As states begin to ease restrictions on stay at home orders, businesses have difficult choices to make. States like Georgia and Tennessee have already begun the process of reopening “non-essential” retailers and restaurant dining rooms. We have previously written about what business would look like when the doors open and we are now seeing some of those changes take place.

The restaurants that have performed the best during this pandemic have been quick serve, and fast causal chains with a strong digital presence and reliable delivery infrastructure. Quick serve restaurants are designed to move quickly with cooked to order meals and no table service such as Burger King and fast casual restaurants utilize less processed ingredients and charge a higher price while also not providing table service like Blaze PizzaChipotle Mexican Grill Inc. has reported positive sales during the shutdown and Chick-fil-A Inc. has seen no downturn in customer base. These stores have established a new business model and seem reluctant to instantly reopen dining rooms. Chick-fil-A specifically has said that they have no plans to reopen right away as Georgia is resuming dine in services. Conversely, full-service restaurants that primarily relied on the strength of their dining rooms have been hit the hardest and are looking to reopen as soon as possible. Restaurants chains such as BJ’s Restaurants Inc. and Smokey Bones Bar & Fire Grill who did not have developed off-premise systems have struggled and are hoping relaxed restrictions will cause a surge in orders. Takeout and pick-up will still be the primary means of revenue for restaurants and they will have to manage a reduced staff while catering to online orders and the reopened dining rooms.

Further complicating measures for both restaurants and retailers will be the logistical concerns of operating in multiple states. Every state seems to be taking their own approach as Georgia has limited restaurants to 10 customers per 500 square feet and Texas has announced that dining room capacity will be capped at 25%. The logistics of reopening will only get more complicated as more states begin lifting stay at home orders with unique guidelines. Restaurants should be prepared to reopen with flexibility, but they should not abandon the development of their digital sales platform.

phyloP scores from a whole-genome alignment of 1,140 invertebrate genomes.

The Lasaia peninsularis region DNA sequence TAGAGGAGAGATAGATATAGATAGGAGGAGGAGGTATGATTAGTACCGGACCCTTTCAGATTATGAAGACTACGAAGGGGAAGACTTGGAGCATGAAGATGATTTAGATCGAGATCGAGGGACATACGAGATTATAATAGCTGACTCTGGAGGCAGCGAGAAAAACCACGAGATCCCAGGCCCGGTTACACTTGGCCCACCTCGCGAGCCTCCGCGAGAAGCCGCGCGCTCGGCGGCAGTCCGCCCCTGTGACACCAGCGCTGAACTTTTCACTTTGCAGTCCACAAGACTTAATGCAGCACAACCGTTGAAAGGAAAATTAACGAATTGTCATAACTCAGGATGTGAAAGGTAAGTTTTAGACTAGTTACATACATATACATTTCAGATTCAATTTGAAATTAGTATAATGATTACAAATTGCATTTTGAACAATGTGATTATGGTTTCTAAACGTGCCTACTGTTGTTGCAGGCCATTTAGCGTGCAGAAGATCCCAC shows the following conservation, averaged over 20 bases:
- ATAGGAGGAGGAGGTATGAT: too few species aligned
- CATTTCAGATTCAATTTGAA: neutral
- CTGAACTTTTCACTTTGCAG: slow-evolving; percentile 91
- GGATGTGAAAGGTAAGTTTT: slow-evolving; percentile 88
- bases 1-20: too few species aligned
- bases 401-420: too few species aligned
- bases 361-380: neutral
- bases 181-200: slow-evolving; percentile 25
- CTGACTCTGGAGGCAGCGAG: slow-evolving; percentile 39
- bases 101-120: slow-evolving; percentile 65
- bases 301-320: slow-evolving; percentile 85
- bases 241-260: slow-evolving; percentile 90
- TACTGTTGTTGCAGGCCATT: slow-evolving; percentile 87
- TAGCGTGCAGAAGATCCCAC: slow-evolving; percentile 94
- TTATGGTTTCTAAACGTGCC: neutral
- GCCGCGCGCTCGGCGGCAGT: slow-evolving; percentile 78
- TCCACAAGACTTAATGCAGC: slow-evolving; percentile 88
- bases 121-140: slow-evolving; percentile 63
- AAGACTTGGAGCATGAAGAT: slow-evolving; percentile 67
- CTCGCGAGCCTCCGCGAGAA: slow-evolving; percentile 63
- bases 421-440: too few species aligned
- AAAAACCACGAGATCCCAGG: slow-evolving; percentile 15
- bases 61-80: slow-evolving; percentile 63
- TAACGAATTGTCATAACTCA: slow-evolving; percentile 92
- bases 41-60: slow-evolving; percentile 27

Non-essential retailers have started opening across the U.S and malls will be the focus of attention as Simon has announced the reopening for 49 of their malls in certain states. Simon and many other retailers are implementing temperature checks, one-way isles, and capacity limitations on a per foot basis. The new normal could be appointment shopping  as even large chains like Best Buy are planning to use the model. This strategy would involve customers signing into an app to choose a shopping time and items of interest. Once at a store the customer could be followed by an employee who will sanitize everything they touch for the duration of the visit. Much like restaurants, all employees will have masks and many will provide masks to shoppers. Measures like these will help make shoppers feel safe, but the format may not be conducive for getting customers in store.

The record unemployment in the U.S. will also be a factor as unemployed Americans will likely want to focus their funds on essentials over luxury items. However, those who have been employed throughout the shutdown will be more likely to venture out and support their local businesses. As America returns to work, unemployment will subside and shoppers will have a renewed confidence. Flexibility will key for retailers as they attempt to accommodate shoppers who prefer brick and mortar and those who wish to keep their distance.

Short and long term measures are being put in place by restaurants and retailers alike as we transition back to a sense of normalcy. Close attention will need to be paid to the guidelines present in each state to help sort out logistical issues. Transparency will be an important factor in the reopening as eager shoppers will want to know the steps being taken to protect everyone’s health. There will not be a rapid reopening process, but a slow and measured approach will lead to success as we move forward.

Silver lining for suppliers, manufacturers, and service providers? Businesses will be reopening to include their bolstered online and delivery methods which means greater opportunities for new products on virtual shelves. There will also be a call for new offerings to draw in customers as simply “going to the store” may not be enough to compete with the simplicity of online ordering. From dining room redesigns to safety installations, fixtures providers will be essential to the reopening process and all aspects of foodservice may need to review more flexible vendors if the state-by-state logistical issues continue past the short term. In all, opportunity is waiting for those who adapt and Chain Store Guide is here to be your data concierge, bringing you the valuable connections needed to reopen your revenue stream.